Well, be careful what you wish for; you may get it: Leafa and Kirito now know each others’ true identities. When we think back on all the time Leafa’s been spending with Kirito, it’s pretty amazing he’s never spoken Asuna’s name. Instead, Yui’s referred to her as “Mommy”, while Kirito hasn’t refer to her by name at all. Combined with the fact Kirito and Leafa both sound exactly like Kazuto and Suguha, we’ve always had trouble suspending belief about their ignorance. But that’s all over now; the cat’s out of the bag, and in sudden and gloriously harsh fashion. Now Kazuto and Suguha are in a very, very bizarre situation.

Of course, Kazuto’s been in a strange situation ever since he was trapped in SAO for two years, and his virtual wife is now stuck in ALfeim, and direct assaults on the World Tree’s defenses come up well short. But once Suguha tells him the lot – and it’s a very emotionally-affecting scene brought home expertly by Taketatsu Ayana – Kazuto can only…apologize. He still has to rescue Asuna; her life, sanity, and even identity are all at real risk. We feel for Suguha, but it’s pretty clear Kazuto will never feel the same way for her he feels for Asuna, even if he thought it was okay. Whatever happens, few series shake up status quos as aptly as SAO.


Rating: 9 (Superior)

Muv-Luv Alternative: Total Eclipse – 21

Lt. Cui comes to Argos with the offer to practice with them in preparation for their fight with the Infinities, but only if Yuuya goes on a date with him; Tarisa tags along as a chaperone. Pilots at the UN patrol standby hangar are ambushed and killed by members of the Refugee Liberation Front posing as civilians and Coeurl Express deliverypeople, who have infiltrated the entire base. They set to work killing all UN, US, and Soviet officers. Yui narrowly escapes and bumps into Cryska, Lt. Dahl and Lt. Sendak split up to find answers, and the base command is penetrated by the RLF vanguard. Yuuya, Tarisa and Cui’s Humvee is stopped by an RLF group led by Natalie, who loudly proclaims their plans before being shot dead by her compatriot.

The second half of this series has been in a bit of a tailspin of late, with four unremarkable, momentum-killing episodes leading into by far the worst episode of the Fall, followed by a pointless recap. You could say the same of the entire UN/XFJ/Prominence program: teams of spoiled, elite test pilots draining excessive resources sparring with each other after the most potent weapon against the Beta was destroyed. As the rest of the world starved and suffered, the eishis in Alaska have drunk, caroused, and ended up in ridiculous love polygons. Like the series itself, they all needed a splash of cold water; a wake-up call; a reckoning. They got one, in the form of a brutal bloodbath. All hell breaks loose this week, to which we say: finally. However shortsighted or hypocritical the RLF may initially seem, they got our full attention in this, easily the most compelling episode of the series’ second half.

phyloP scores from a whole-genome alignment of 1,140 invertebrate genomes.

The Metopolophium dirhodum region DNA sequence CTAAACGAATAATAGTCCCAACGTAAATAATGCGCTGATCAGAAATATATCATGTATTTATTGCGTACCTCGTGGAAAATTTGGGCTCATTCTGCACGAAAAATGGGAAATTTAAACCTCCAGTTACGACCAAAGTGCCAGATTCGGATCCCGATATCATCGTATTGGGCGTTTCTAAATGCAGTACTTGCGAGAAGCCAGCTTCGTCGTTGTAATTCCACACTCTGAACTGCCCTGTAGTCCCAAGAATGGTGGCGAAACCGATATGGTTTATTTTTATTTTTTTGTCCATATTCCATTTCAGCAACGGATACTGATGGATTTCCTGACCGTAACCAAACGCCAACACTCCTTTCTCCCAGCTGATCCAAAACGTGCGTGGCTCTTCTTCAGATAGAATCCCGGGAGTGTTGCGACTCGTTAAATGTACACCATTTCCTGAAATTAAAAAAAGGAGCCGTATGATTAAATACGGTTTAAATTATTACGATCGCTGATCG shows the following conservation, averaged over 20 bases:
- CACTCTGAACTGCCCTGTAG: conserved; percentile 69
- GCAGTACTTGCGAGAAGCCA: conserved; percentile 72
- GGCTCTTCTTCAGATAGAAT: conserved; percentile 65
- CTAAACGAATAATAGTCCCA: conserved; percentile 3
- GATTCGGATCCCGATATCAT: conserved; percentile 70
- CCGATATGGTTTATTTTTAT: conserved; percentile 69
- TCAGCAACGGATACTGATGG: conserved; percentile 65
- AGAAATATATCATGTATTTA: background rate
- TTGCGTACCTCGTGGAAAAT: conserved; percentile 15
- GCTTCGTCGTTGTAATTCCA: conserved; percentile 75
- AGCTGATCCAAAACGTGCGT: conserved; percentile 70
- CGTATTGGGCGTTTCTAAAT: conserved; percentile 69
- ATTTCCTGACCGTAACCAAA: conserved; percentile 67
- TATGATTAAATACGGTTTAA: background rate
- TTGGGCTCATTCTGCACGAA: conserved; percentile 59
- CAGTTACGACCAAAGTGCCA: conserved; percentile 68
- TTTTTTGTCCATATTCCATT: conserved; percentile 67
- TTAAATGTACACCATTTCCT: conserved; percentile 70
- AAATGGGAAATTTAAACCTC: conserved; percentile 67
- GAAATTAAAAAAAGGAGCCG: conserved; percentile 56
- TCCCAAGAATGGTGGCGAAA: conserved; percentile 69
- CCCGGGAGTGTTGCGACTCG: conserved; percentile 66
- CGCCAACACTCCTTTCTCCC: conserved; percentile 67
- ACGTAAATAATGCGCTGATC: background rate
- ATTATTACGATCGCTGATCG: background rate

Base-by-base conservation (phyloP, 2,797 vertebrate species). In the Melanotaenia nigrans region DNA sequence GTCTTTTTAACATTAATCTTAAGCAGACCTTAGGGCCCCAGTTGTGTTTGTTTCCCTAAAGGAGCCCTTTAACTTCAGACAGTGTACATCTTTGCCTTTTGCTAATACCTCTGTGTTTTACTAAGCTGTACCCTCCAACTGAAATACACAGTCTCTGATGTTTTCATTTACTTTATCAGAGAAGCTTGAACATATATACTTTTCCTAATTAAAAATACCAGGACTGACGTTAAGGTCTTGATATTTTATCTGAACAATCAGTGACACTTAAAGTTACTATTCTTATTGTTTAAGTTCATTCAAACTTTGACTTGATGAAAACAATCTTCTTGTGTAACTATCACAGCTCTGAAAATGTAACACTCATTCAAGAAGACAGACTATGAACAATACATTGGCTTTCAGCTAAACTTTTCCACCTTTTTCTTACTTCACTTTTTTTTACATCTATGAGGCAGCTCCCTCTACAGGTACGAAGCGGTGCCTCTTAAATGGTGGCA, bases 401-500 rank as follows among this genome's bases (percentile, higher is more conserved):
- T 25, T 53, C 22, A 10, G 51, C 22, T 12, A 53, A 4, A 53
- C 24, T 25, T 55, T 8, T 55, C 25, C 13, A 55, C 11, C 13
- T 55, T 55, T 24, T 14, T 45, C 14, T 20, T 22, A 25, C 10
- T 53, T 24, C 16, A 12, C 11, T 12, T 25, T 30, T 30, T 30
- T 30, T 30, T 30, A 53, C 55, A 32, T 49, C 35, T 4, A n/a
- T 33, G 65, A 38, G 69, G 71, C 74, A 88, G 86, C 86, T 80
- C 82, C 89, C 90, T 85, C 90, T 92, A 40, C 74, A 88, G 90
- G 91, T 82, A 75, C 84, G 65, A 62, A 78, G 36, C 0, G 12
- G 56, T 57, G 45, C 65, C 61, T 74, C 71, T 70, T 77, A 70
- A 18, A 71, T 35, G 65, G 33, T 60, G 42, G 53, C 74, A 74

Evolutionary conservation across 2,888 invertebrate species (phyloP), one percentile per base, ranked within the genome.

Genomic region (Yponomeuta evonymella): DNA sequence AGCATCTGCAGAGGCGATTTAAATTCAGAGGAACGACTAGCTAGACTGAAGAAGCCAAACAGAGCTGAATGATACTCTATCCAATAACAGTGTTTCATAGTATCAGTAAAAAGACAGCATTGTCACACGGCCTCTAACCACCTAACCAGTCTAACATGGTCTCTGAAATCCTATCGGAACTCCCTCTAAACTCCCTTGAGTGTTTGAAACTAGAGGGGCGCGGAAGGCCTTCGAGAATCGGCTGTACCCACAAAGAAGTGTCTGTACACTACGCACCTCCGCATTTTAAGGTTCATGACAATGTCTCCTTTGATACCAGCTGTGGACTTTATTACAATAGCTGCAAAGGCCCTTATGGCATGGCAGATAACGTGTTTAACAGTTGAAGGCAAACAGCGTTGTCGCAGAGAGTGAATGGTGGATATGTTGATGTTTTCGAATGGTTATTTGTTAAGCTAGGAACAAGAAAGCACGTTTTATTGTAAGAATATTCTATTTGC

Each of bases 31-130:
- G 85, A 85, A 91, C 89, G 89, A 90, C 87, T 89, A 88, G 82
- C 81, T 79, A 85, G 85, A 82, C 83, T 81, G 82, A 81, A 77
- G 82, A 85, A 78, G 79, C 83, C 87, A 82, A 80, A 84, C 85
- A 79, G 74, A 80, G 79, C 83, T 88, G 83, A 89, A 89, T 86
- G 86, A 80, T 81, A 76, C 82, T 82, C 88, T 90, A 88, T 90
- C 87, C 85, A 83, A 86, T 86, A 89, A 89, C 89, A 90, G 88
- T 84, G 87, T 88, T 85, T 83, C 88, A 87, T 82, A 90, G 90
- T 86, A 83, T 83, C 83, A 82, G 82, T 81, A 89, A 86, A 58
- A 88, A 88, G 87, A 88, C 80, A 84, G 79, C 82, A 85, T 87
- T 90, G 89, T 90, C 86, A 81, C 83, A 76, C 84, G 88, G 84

They put a desperate, vengeful face on the human fallout of all this warring, and helpfully reveal secret Beta research. They also highlight how everyone at the base has simply gotten way too comfortable. Even Yui’s instincts are nearly too late, as she just narrowly saves herself through the use of a cloud of paperwork obscuring her baseball slide (a nice touch), and some crack driving skills after her driver’s head is blown off. She, Yuuya, and all the main players survive the initial RLF assault, but they’re all scattered, isolated, and highly vulnerable – everything they haven’t been since Kamchatka. The series succeeds only when its cast is put through the physical and psychological wringers, and this episode heralds a good start to the home stretch, and proves yet again that humanity’s worst enemy is itself, not the damn Beta.


Rating: 8 (Great)

P.S. The new OP and ED are a nice compliment to this much-improved episode. Both are fresh, have decent themes and well thought-out, well-paced visuals.